Here’s a question for you that can say a lot about your company’s safety culture:
If one of your company’s top executives (e.g., CEO, VP, GM) walked onto the shop floor or out in the field, and he/she was not wearing required PPE, would employees say something to them? Would they feel 100% comfortable approaching them and asking them to put on their PPE?
I encourage you to think about that question and ask your co-workers about it. You might be surprised by how people respond to that question. If the answer is “No” or “I think so,” your organization probably has some room for improvement in terms of its safety culture.
These days everyone is talking about safety culture, and how they are trying to improve it, or create a good safety culture. This is rightly so because it really is a critical indicator of risk and employee safety. There are many ways to define what it is, but one of the common and simplest ways to think about a safety culture is: “How we do things around here regarding safety.” It is hard to pin down, but a safety culture is deeply ingrained in an organization, it is based on shared assumptions, beliefs, and values, and it influences how much risk is present in any aspect of the organization.
We are currently working with a manufacturing facility for one of our client organizations, and in my 1-on-1 conversations with the leadership team, I was told that the average hourly employee at this site would easily tell a co-worker on the shop floor to put on their safety glasses, which are required PPE. However, they told me that many hourly employees would NOT DARE say this to the plant manager. They simply would not feel comfortable doing that because of his position. I have to say, I was somewhat surprised. This was the same site that espoused how important safety was, and how all leaders must be accountable for safety.
But when I shared this with the plant manager, he was not that surprised. Although he was disappointed to hear it, the leadership team had been struggling to communicate to employees that it really is OK to approach others on safe behavior, regardless of who they are in the company. While they were making great strides in terms of putting safety first in daily work tasks, and managing risks more proactively, there was still a gap in terms of what leaders wanted employees to say and what employees actually felt they could say.
Many of you likely work for organizations where this is not an issue. If so, that’s great – congratulations! However, many companies out there still struggle to create a culture where any employee feels 100% confident and comfortable approaching a senior leader on safe behavior. This is a key characteristic of organizations with strong, mature safety cultures, and it is linked to important safety outcomes. If a team member on the shop floor can give feedback on safety behavior to a company VP, then they can likely give feedback to anyone, and that’s how it should be.
So what are some things you can do as a leader to convince employees that it really is OK to speak up and tell anyone that they are working unsafely? Here are a few:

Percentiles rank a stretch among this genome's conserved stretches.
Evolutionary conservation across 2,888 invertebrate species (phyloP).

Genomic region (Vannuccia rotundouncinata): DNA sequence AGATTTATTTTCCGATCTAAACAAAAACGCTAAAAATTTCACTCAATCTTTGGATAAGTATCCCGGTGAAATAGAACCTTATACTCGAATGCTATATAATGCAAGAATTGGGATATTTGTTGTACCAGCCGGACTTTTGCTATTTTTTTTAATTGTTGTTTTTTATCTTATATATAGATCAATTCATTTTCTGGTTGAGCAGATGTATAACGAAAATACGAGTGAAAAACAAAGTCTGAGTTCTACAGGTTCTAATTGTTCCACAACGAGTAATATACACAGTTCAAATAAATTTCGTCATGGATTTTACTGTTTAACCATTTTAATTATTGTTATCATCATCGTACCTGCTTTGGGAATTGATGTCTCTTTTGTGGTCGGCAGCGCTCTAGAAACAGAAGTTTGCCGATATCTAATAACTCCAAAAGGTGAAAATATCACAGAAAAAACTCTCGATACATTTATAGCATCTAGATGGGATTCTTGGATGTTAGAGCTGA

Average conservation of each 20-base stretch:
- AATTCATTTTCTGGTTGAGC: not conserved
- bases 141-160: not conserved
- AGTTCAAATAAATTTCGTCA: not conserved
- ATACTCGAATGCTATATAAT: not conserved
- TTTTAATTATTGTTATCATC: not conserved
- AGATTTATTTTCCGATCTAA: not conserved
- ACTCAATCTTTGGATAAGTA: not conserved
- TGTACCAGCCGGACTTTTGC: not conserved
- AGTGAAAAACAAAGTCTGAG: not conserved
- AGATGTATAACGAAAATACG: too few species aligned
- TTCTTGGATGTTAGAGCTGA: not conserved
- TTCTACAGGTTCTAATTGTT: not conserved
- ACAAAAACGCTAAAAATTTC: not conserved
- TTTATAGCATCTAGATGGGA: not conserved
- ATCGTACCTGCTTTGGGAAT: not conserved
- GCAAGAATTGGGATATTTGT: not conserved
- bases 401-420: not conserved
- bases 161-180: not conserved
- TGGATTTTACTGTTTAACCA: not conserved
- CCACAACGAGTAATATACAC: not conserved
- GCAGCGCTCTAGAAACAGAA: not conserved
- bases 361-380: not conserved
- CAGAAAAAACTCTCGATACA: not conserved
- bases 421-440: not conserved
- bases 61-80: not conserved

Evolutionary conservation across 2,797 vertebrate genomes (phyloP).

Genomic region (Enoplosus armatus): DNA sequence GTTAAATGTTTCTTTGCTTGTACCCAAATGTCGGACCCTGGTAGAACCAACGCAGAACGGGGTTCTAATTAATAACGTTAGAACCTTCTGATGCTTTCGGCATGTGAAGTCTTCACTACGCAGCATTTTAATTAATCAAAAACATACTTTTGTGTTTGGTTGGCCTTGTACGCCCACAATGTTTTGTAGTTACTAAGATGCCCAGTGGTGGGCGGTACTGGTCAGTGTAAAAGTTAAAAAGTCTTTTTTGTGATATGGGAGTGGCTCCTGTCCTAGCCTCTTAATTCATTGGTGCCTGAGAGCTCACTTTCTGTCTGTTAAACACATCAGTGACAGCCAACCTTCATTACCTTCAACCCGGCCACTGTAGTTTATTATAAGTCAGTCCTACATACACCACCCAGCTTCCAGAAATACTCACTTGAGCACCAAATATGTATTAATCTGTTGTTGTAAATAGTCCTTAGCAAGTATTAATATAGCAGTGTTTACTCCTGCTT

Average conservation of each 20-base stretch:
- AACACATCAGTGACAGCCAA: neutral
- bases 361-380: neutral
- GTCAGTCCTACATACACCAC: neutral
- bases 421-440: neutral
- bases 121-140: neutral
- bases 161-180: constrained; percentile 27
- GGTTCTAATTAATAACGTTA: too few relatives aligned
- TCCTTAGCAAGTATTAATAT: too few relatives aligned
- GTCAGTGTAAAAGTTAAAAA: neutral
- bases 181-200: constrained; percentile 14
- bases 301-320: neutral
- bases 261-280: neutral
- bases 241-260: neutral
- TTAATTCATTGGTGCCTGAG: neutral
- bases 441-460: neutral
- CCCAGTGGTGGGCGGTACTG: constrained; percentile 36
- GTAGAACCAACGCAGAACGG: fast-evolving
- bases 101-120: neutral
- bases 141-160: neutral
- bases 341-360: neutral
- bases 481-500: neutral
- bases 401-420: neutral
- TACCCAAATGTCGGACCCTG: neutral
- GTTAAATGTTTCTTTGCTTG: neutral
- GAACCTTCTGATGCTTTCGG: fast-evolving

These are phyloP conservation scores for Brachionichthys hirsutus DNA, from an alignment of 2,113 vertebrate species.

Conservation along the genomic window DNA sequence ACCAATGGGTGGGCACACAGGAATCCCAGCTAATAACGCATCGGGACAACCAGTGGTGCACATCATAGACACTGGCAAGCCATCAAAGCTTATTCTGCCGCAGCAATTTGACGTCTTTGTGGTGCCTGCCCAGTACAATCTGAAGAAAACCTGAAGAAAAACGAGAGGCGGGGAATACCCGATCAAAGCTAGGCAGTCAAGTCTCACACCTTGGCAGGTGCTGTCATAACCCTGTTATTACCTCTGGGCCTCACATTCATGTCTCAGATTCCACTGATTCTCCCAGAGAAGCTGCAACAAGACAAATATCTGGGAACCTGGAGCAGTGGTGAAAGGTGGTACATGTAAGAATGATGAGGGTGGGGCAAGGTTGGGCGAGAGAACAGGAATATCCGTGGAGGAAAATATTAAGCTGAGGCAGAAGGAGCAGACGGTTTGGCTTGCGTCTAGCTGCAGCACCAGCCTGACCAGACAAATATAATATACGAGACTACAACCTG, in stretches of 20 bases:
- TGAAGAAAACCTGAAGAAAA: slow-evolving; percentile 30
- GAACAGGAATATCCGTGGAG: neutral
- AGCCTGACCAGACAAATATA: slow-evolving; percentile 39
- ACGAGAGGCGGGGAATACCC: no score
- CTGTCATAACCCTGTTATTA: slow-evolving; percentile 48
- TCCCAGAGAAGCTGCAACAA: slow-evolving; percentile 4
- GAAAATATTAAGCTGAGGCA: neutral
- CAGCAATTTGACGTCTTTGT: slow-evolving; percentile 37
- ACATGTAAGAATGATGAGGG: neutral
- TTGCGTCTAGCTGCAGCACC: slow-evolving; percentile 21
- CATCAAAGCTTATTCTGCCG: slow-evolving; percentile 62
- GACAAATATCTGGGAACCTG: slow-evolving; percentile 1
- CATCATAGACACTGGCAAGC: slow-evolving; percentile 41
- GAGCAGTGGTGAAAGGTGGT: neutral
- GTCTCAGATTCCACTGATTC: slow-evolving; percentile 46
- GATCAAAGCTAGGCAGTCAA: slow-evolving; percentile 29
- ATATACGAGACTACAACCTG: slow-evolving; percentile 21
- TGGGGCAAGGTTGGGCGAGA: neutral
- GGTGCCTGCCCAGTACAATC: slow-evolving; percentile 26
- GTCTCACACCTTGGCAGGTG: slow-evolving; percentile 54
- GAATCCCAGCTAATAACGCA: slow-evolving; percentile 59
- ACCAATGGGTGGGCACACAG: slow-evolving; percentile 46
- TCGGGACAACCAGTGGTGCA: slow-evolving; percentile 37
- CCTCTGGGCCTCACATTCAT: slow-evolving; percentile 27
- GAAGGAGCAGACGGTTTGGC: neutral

Measure the current state. First, it’s important to identify the starting point. By measuring aspects of the current safety culture, you can get a good sense of how people feel about a certain issue. Safety perception surveys are a great way to measure this type of information from large groups of employees in a consistent and quantifiable manner. Rich, qualitative information can also be gathered very easily through informal talks, one-on-one conversations with employees, or in small focus groups. All of these mediums can be used to systematically ask employees whether they feel comfortable approaching others about safe behaviors.
Communicate on all levels. Once you identify the current state, you need to tell people that it’s ok, and desired, for them to give feedback to anyone on safety. It’s easy to assume that an employee will know something because they heard it in their orientation or their training. But for them to truly know that it’s OK to say something to a senior leader, they need to hear it and see it from leadership directly. Leaders can remind and assure employees during everyday events - such as toolbox talks, safety briefings, walk-throughs and informal conversations - that they should always approach anyone, regardless of their position, when they are working in an at-risk manner.
Be approachable. If you want people to approach you about safety…then you should make sure that you are approachable! Unfortunately, there will always be supervisors who are combative or intimidating. I have often seen this lead to an unwillingness on the part of their employees to voice safety concerns, and this is a shame. If you are unsure about how approachable you are, take actions to get honest feedback on how others see you.
Ask trusted others to tell you how they honestly see you in this respect and ask them to share how others perceive you. Measurement tools such as 360-degree feedback surveys can tell a group of leaders a lot about how they are perceived by their co-workers and subordinates. There are also various personality assessments available that provide valuable information on traits which impact your communication style, leadership approach, and feedback preferences. By knowing your traits and understanding how others perceive you, you can take simple steps to ensure you are more approachable when it comes to safety concerns and behaviors.
There are many ways in which an organization can develop a safety culture that encourages people to raise safety concerns and approach others candidly, regardless of who they are. These are just three simple steps that can help an organization get started on the path towards this desired state, or to sustain it over time.